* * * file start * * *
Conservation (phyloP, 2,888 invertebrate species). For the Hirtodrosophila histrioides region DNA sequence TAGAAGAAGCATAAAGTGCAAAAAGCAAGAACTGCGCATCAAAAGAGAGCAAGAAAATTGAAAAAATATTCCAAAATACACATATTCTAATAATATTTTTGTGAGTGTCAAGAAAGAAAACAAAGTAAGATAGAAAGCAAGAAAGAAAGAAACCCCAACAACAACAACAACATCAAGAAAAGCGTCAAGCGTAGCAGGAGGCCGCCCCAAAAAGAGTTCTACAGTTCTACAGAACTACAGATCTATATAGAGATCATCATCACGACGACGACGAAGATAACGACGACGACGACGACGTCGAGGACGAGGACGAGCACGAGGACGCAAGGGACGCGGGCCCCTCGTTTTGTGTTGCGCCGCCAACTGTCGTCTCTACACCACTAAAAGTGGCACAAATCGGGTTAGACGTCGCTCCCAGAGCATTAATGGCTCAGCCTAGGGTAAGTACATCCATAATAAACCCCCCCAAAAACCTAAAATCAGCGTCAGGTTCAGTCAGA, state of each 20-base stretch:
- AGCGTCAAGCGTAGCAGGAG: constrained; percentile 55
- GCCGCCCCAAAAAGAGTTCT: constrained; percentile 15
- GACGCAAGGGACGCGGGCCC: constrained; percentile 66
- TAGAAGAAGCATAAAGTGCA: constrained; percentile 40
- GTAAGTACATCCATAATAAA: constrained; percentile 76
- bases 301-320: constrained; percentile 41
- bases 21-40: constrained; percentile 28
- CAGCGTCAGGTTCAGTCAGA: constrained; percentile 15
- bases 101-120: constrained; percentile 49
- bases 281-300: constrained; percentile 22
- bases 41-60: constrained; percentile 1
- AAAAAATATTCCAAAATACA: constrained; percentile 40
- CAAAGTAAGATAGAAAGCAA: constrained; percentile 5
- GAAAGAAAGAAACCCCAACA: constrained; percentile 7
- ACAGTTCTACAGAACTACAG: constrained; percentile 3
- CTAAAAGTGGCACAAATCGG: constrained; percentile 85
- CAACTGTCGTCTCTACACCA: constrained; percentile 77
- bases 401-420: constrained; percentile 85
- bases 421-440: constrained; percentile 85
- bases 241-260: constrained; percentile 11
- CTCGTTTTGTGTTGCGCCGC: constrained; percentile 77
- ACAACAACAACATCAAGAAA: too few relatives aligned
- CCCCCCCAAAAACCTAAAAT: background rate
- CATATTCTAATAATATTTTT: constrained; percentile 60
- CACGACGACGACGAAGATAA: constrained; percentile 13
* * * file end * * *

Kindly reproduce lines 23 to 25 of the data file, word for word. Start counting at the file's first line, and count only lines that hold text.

- ACAACAACAACATCAAGAAA: too few relatives aligned
- CCCCCCCAAAAACCTAAAAT: background rate
- CATATTCTAATAATATTTTT: constrained; percentile 60